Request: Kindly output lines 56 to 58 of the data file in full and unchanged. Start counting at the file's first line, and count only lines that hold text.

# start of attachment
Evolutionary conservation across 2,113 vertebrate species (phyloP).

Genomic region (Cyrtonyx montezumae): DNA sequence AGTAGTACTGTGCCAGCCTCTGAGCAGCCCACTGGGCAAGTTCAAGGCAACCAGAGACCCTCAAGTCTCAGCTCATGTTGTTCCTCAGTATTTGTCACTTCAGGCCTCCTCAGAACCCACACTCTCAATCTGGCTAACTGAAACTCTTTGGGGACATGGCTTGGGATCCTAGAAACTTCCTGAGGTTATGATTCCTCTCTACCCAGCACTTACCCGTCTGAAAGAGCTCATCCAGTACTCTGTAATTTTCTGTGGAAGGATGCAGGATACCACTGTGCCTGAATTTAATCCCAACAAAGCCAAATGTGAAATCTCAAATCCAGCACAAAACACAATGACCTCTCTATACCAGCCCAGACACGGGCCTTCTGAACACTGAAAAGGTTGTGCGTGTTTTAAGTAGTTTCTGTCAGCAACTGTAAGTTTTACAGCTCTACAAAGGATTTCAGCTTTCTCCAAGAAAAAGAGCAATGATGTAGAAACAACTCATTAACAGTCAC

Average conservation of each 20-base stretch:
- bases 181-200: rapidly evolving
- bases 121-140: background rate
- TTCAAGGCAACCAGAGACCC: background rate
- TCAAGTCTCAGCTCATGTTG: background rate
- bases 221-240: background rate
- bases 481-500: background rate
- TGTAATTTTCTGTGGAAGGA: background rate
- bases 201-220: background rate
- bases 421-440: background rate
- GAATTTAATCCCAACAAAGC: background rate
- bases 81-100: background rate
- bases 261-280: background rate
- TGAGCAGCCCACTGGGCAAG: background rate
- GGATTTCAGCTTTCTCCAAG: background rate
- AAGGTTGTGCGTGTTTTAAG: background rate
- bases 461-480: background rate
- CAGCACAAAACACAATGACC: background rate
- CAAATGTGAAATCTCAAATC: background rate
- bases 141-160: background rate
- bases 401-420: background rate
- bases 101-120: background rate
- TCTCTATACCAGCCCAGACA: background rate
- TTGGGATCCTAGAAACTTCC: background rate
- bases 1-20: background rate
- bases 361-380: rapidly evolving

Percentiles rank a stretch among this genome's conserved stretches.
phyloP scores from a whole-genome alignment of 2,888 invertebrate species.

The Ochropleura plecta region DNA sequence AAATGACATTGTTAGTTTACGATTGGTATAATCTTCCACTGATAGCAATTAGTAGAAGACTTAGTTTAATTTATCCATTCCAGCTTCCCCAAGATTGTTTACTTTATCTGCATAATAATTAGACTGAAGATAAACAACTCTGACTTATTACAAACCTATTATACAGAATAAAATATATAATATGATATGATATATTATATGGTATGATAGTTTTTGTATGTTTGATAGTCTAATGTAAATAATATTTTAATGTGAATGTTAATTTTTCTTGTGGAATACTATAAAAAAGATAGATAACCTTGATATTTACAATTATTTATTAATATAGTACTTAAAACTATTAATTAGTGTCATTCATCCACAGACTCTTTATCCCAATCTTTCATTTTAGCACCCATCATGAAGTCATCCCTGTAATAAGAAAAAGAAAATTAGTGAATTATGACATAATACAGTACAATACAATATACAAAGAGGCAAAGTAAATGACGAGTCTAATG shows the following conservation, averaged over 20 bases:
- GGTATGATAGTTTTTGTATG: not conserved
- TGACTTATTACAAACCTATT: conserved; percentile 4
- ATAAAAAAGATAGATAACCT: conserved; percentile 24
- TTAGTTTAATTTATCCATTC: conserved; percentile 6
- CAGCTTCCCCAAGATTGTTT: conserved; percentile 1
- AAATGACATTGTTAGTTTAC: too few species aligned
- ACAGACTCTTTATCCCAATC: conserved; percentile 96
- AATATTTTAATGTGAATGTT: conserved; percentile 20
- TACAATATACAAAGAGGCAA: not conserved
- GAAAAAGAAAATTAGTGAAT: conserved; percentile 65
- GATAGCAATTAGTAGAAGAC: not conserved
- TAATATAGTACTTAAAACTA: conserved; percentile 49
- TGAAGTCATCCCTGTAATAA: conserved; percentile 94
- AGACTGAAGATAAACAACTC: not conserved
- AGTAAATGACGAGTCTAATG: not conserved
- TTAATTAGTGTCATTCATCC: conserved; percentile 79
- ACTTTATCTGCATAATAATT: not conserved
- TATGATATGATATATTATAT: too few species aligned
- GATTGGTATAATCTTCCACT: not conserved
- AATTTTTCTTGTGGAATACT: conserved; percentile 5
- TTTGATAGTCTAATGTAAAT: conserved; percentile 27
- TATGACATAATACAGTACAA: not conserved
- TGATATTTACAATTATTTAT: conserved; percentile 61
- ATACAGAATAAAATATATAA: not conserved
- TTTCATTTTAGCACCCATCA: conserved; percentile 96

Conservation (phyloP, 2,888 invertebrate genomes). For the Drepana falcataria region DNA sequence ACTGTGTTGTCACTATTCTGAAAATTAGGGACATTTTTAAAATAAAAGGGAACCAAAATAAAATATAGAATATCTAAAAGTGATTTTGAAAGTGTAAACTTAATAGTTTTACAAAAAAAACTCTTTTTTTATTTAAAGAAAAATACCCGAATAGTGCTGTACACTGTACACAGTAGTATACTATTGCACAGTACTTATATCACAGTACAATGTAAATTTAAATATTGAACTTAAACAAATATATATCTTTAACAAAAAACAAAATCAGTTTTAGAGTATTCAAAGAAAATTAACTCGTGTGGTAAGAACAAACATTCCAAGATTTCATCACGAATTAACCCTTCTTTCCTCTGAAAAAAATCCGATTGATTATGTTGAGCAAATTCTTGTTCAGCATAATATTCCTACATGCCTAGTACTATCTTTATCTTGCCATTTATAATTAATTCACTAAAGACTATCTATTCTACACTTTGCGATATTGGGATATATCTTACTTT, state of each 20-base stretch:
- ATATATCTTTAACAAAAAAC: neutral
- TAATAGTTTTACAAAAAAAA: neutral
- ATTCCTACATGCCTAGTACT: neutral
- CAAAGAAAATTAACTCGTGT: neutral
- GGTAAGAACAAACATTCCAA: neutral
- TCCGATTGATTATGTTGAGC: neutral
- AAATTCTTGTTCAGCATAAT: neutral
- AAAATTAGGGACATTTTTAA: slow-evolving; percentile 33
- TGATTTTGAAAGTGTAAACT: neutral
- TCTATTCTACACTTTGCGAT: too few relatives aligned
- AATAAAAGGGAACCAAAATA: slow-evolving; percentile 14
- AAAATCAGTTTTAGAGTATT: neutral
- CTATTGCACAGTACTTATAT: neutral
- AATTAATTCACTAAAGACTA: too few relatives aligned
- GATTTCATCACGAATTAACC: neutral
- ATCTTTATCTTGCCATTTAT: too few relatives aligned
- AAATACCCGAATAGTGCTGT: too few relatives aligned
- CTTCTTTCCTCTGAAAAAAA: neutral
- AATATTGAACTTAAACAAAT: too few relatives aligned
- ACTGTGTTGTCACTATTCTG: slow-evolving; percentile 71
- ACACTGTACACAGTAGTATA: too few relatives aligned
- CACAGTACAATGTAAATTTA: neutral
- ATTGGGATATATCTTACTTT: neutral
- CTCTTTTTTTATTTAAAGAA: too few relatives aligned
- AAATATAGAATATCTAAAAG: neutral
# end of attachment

- TTTCATTTTAGCACCCATCA: conserved; percentile 96

Conservation (phyloP, 2,888 invertebrate genomes). For the Drepana falcataria region DNA sequence ACTGTGTTGTCACTATTCTGAAAATTAGGGACATTTTTAAAATAAAAGGGAACCAAAATAAAATATAGAATATCTAAAAGTGATTTTGAAAGTGTAAACTTAATAGTTTTACAAAAAAAACTCTTTTTTTATTTAAAGAAAAATACCCGAATAGTGCTGTACACTGTACACAGTAGTATACTATTGCACAGTACTTATATCACAGTACAATGTAAATTTAAATATTGAACTTAAACAAATATATATCTTTAACAAAAAACAAAATCAGTTTTAGAGTATTCAAAGAAAATTAACTCGTGTGGTAAGAACAAACATTCCAAGATTTCATCACGAATTAACCCTTCTTTCCTCTGAAAAAAATCCGATTGATTATGTTGAGCAAATTCTTGTTCAGCATAATATTCCTACATGCCTAGTACTATCTTTATCTTGCCATTTATAATTAATTCACTAAAGACTATCTATTCTACACTTTGCGATATTGGGATATATCTTACTTT, state of each 20-base stretch:
- ATATATCTTTAACAAAAAAC: neutral